As to the first proposition, it is well settled that the admiralty jurisdiction of the courts of the United States does not extend to cases where a lien is claimed by the builders of a vessel for work done and material furnished in its construction, or for fitting her with engines, boilers or other machinery, which enter into her construction when she is built, although the general maritime law of the world gives a lien therefor. In most of the states, construction and home port liens have been given by statutes, the same being intended to remedy the deficiency in the admiralty law of the United States, and restore the privileges given by the general maritime law as it exists in other commercial countries. The jurisdiction of the state courts and of admiralty supplement each other, the jurisdiction of the state courts terminating where the national jurisdiction begins. That the legislature has power to create such liens has been generally recognized, and is well established. Although there is no provision for recording such a lien, nor any special provision authorizing and requiring a seizure of the vessel upon the inception and during the pendency of the proceedings, this would not afford sufficient ground for holding our own legislation upon that subject void under all the circumstances. It might have some bearing upon the operation thereof in particular cases, where the rights of third parties should intervene, but there is no such question in this case.
Now as to the remedy. Appellants insist very strongly that the lien being purely legal in character cannot be enforced in a court of equity, because there is no statutory provision authorizing such a foreclosure, and they cite a number of authorities to the end that there is no relief to be had in equity in such cases, but we do not think these authorities are applicable under our legislation and practice. The statute says that the same shall be enforced by a civil action. Sec. 2 of said code provides that: "There shall be in this territory hereafter but one form of action for the enforcement or protection of private rights and the redress of private wrongs, which shall be called a civil action." Secs. 73 and 74 are as follows: "SEC. 73. All the forms of pleadings heretofore existing in civil actions, inconsistent with the provisions of this code, are abolished, and hereafter the forms of pleading and the rule by which the sufficiency of the pleadings is to be determined, shall be as herein prescribed." "SEC. 74. The only pleadings on the part of the plaintiff shall be: (1) The complaint. (2) The demurrer. (3) The reply. And on the part of the defendant: (1) The demurrer. (2) The answer." Subdivision 4 of § 76 provides that, "When the relief sought is of an equitable nature, the complaint shall be addressed to the judge of the district in which the action is brought." This is the only distinction, so far as the form of the action is concerned; otherwise the pleadings are the same. When the statute provides that these liens may be enforced in a civil action, it must mean the civil action provided by the code, and this may be upon either the law or equity side of the court as the nature of the relief sought may require.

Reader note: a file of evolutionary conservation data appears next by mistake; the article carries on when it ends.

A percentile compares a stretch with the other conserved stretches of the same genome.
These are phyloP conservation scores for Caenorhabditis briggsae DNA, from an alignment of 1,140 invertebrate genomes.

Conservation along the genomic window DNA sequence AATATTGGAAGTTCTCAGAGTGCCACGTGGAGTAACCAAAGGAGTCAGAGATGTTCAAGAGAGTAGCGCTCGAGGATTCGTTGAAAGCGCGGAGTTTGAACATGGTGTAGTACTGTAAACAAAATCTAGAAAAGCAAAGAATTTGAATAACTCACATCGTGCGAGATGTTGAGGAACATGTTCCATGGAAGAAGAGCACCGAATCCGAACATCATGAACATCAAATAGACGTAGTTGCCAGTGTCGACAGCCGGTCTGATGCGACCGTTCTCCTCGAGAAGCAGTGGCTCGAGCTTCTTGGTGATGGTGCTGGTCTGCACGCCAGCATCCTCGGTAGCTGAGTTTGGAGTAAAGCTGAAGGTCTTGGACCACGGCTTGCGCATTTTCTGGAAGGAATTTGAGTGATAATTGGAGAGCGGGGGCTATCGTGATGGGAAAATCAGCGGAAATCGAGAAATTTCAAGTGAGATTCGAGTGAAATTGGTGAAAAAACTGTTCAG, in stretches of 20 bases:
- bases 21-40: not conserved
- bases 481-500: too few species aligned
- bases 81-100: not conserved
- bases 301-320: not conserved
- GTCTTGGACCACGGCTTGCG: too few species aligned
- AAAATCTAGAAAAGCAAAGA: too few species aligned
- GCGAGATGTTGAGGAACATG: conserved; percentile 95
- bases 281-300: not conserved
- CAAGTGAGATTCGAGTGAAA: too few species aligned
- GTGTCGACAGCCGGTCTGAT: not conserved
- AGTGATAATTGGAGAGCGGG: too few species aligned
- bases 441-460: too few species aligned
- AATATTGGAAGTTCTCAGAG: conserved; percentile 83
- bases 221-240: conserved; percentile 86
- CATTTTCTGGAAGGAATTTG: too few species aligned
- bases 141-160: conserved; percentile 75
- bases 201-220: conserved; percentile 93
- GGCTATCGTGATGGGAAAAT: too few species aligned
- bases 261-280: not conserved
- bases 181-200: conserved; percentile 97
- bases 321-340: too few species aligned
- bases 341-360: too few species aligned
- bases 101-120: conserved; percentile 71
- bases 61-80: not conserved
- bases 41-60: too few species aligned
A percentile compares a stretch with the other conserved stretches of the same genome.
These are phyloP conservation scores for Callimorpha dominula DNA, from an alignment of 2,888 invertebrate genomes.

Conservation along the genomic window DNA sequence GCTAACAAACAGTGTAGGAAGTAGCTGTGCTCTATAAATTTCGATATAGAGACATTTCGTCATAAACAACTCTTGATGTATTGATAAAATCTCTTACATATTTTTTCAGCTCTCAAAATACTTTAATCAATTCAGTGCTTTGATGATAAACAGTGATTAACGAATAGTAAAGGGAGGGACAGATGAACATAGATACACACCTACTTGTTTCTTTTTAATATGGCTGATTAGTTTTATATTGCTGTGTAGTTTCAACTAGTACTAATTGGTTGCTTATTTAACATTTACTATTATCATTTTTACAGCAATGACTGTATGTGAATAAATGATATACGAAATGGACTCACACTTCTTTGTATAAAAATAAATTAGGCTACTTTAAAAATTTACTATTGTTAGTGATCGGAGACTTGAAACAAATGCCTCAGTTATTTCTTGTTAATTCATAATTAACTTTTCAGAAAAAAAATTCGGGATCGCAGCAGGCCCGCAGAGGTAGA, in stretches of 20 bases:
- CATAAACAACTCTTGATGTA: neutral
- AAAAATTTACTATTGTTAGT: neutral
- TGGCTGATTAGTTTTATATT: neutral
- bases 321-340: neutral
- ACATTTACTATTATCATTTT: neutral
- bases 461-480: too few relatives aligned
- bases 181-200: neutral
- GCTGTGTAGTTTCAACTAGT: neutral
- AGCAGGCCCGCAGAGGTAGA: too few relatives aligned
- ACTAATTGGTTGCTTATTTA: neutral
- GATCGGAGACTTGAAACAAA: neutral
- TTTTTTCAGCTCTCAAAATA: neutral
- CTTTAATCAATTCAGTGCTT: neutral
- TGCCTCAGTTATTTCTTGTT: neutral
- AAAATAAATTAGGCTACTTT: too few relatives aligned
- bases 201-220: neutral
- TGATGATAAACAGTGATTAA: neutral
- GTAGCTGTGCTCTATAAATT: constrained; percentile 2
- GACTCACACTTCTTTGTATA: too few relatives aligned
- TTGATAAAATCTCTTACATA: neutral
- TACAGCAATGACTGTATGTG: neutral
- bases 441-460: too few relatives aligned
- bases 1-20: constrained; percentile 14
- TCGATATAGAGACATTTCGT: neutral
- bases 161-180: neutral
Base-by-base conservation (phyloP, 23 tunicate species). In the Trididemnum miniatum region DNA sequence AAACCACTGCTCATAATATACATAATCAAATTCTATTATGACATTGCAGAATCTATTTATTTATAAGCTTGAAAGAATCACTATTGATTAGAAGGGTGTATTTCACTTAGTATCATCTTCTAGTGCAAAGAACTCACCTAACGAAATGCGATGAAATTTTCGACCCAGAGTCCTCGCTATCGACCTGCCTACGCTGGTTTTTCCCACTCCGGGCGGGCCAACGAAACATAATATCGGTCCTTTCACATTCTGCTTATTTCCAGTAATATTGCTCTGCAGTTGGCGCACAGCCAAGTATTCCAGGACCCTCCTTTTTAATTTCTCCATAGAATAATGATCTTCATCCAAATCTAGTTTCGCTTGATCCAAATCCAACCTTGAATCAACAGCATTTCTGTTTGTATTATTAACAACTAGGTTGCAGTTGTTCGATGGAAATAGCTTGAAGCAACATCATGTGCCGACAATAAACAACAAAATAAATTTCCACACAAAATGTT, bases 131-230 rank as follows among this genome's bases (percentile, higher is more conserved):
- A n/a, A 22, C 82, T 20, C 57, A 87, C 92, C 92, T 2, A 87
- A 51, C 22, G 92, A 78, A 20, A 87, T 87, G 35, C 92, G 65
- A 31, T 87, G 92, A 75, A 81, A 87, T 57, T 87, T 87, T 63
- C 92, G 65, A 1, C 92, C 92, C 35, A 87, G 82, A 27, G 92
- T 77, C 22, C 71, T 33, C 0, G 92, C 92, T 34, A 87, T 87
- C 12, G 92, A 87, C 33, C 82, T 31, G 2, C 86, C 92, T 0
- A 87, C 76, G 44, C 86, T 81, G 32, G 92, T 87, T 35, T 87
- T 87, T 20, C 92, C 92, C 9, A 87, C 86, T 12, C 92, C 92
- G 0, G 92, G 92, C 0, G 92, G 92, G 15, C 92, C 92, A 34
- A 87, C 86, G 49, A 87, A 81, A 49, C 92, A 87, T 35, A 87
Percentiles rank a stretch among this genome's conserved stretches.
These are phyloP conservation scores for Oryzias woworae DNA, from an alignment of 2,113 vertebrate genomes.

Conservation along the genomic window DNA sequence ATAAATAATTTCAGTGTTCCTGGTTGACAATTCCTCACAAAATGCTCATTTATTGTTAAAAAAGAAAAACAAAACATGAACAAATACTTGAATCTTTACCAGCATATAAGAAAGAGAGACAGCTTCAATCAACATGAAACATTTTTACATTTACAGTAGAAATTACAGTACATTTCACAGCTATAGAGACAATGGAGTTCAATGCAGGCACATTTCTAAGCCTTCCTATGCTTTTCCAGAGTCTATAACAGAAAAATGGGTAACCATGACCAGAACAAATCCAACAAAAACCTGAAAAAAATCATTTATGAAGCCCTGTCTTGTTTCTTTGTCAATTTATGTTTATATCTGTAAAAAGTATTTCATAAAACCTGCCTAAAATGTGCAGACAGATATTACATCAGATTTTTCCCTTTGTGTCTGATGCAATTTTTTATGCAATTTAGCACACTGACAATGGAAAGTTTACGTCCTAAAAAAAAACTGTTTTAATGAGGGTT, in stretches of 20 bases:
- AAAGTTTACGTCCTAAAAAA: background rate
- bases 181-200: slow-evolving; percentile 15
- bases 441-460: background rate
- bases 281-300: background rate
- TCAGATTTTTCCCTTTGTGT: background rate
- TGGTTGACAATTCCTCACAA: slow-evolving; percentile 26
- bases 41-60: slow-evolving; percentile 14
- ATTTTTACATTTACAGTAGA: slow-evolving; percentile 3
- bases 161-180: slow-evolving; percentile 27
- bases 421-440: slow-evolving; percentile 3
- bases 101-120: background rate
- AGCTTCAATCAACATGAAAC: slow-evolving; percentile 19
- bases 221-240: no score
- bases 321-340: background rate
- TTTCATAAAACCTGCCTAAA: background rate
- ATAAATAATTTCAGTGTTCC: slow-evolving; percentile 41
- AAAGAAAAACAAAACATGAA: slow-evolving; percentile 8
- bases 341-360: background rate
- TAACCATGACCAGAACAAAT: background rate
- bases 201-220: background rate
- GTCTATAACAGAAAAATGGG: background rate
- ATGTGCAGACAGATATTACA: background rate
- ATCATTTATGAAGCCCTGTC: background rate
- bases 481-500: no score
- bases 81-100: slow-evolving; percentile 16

This much being determined, upon which side of the court should the action have been brought? Appellants claim upon the law side as stated, and they claim that this was an action at law, notwithstanding the complaint was addressed to the judge, as required in equity cases. The respondent argues that the aid of equity was also invoked at the very beginning of the suit by the request for the appointment of a receiver, which was granted; that the power of appointing receivers is inherent in courts of equity; that a receiver is a ministerial officer of a court of chancery; that the remedy of the appointment of a receiver is one of the very oldest in the court of chancery, and is founded on the inadequacy of the remedy to be obtained in a common law court of ordinary jurisdiction, and that the jurisdiction, both of the United States courts and the state courts, in the appointment of receivers, is distinctly equitable. In support whereof the respondent cites Beach on Receivers, § 1, 2, 3, 9, 10. The appellants contend this in no wise argues that the court may not appoint a receiver by virtue of direct statutory authority, and without any resort to, and entirely independent of, its equity jurisdiction; that subdivisions 3 and 6 of § 193 of the Code unquestionably give to the court the power of appointing a receiver in cases at law without the supplemental aid of any proceeding in equity whatever; that it was undoubtedly the intention of the legislators to avoid the necessity under the old practice of resorting to equity for the auxiliary aid necessary for the security of legal rights, and that any other construction of this act would result in doing away with jury trials in every case where the pleader sought, or the court granted, the appointment of a receiver; that the code has made those equitable remedies formerly used in aid of a suit at law part of the remedy in every civil action, and they cite Second Ward Bank v. Upmann, 12 Wis. 555, and Jones v. Craves, 20 Iowa 596. They contend that this was in the nature of an action at law, and being so, that they were entitled to a trial by jury, regardless of the fact that the plaintiff sought to distinguish it as an equitable action by addressing the complaint to the judge. They further cite us to the fact that in the chapter of the code providing for the liens of mechanics and others, upon real property, the legislature declared that the same might be "enforced in a civil action in the same manner and under the same proceedings as govern in the foreclosure of mortgages on real estate," which are foreclosed by proceedings in equity. There is a chapter in the code regulating the procedure in the foreclosure of mortgages on real estate, but it nowhere declares that it shall be known as, or that it is, an equitable proceeding, and appellants' argument is without force in this respect. For some reason the legislature did point out a particular manner of proceeding in the foreclosure of mechanic's liens, etc., upon real estate, by making the same identical, so far as possible, with the procedure in the foreclosure of real estate mortgages, but this, of itself, did not designate that it should be by an equitable action. Hence the legislature made no distinction between such liens and the one here sought to be foreclosed, as to the side of the court upon which the proceedings should be had. It did provide for a particular proceeding in the one class of cases, and left the other to the general powers of the court.